MERINGUES Pictures, Images and Photos
Espumillas! What on earth are they?  When I first heard the name, I thought they were a type of insect!  The actual word espumillas literally means "little sponge" in Spanish, and refers to what most people know to be "meringues."  Espumillas are either sold in packs or sold individually and stuffed with fruit or cream.  Espumillas are a great way to use up leftover egg whites from a recipe that only called for yolks. I make a batch of these whenever I am making my milhojas cream because that recipe requires four egg yolks.

My recipe for espumillas uses much less sugar than other recipes I have seen. You can add more sugar if you like your meringues sweeter but I feel that this recipe is one of those recipes that tastes *exactly* like it was store bought. I refrain from using vanilla extract to keep the colors of the meringues looking bright.  I enjoy making pastel colors but you can adjust the number of drops of food dye to make any color you desire.



4 egg whites
1 cup of confectionery sugar 
Food coloring 
One large, flat, aluminum baking pan

  • Mix egg whites on medium-high until they become frothy white in color and semi-thick.  Note that if they are frothy but the bubbles are still yellowish and not yet an opaque white in color, keep mixing.
  • Once egg whites are thick and frothy white, slowly add in the confectionery sugar little-by-little, still mixing on medium-high.
  • Continue to mix until the egg whites become silky white in color and as thick as you can get them - don't worry about them becoming too stiff because the sugar prevents a total thickening.
  • Preheat oven to 200 degrees Fahrenheit.
  • Scoop mixture into a pastry bag or piper with a swirly tip and pipe the batter out by swirling it around in a circle as it comes out, making medium-sized, swirly mounds.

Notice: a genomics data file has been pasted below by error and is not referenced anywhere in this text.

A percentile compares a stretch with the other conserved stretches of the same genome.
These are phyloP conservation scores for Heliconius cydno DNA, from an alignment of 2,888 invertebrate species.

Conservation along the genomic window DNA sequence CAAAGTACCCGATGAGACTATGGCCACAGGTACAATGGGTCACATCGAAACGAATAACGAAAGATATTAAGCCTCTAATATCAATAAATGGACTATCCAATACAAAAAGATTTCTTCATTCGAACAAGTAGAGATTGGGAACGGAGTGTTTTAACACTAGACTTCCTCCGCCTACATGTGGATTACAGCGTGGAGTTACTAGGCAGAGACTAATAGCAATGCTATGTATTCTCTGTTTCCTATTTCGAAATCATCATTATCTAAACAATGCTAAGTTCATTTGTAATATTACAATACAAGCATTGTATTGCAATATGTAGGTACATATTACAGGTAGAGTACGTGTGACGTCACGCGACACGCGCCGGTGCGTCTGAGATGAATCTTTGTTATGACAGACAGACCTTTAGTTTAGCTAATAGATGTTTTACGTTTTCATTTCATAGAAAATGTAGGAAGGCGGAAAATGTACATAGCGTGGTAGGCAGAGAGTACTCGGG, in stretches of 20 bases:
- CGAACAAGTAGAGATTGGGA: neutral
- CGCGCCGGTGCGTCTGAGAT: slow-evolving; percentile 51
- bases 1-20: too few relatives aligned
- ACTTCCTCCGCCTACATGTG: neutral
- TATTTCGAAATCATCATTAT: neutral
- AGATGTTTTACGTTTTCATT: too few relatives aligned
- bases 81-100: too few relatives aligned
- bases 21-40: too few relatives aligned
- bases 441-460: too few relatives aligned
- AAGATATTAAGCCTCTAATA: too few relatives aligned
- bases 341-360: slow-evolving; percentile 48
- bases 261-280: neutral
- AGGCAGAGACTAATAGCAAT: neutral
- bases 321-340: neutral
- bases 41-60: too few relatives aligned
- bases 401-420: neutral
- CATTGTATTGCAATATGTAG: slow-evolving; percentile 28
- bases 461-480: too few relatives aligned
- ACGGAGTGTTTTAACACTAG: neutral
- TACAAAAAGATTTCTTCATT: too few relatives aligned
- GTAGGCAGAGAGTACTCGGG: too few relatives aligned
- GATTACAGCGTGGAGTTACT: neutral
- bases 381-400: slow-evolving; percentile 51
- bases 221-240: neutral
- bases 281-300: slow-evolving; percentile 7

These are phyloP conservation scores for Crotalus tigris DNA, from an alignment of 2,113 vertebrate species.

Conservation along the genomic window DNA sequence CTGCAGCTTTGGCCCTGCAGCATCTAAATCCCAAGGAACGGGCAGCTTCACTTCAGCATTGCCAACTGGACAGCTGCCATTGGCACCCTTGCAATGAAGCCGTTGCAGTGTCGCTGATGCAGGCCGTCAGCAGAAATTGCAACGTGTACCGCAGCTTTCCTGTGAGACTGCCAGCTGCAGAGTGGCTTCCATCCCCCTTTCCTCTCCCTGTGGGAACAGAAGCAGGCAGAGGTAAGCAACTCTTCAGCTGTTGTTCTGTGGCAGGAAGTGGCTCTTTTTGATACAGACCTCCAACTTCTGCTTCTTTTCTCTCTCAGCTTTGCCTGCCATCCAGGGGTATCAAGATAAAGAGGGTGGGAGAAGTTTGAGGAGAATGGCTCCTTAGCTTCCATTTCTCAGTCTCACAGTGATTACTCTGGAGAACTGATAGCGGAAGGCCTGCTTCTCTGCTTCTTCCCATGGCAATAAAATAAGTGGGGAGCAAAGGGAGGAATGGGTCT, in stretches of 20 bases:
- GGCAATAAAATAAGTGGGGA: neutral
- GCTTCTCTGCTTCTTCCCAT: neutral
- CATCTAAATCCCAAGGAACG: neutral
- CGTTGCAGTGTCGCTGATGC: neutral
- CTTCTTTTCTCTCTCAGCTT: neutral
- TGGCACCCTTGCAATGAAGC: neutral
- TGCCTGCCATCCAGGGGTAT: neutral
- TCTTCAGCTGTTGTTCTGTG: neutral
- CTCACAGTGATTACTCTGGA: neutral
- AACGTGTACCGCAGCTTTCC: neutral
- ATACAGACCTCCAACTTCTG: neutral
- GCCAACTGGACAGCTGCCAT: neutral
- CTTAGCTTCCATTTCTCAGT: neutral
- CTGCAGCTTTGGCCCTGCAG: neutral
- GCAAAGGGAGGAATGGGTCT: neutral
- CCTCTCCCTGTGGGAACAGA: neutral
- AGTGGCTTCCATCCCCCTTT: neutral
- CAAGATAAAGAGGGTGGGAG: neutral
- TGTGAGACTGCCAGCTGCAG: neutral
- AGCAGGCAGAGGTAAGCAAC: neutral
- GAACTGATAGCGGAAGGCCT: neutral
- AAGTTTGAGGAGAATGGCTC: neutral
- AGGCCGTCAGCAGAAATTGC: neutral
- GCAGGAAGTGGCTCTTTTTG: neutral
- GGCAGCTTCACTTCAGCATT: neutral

• Place pan in oven and let cook slowly for about 2.5 hours, or until hard. Don't worry if they seem sticky in the oven if you try them, they will become airy and crunchy when you remove them from the heat
  • Once done cooking, remove them immediately using a spatula and place them a wire rack to cool.
Buen Provecho!

Fun Fact:

There are many other names for espumillas. They can also be called suspiros, literally "sighs" or "daydreams", as well as turron, the Guatemalan word for beaten egg whites and sugar.  If you are in Mexico, they are called merengues, which is very similar to the French word meringue.


Anonymous said...

I <3 ESPUMILLAS!!!!!!!!!!!!!!!!!!!!!!!!

Anonymous said...


Anonymous said...

I love your blog, every time I make espumillas and check the recipes I always end up here.
Lately my egg whites do not get as thick as they used to, and I think it is because I leave the eggs out of the fridge too long before using them, or the beater speed should be higher, have you had this problem before, how can you fix it?
By the way a more accurate translation to "espumilla" is foam, little or delicate foam, sponge is esponja in spanish.

Anonymous said...

hola quiero decirte que todas tus recetas estan fabulosas. gracias por compa rtir tus deliciosos postres tipicos del salvador. muchas bendiciones para ti y tu familia.

Anonymous said...

Asi se hace el turron tambien?

Anonymous said...

when do i add the food coloring?
and what if I want to add sprinkles? when do I add them?
I love your page btw!

Anonymous said...

thank you so much

Anonymous said...

How long can they last?

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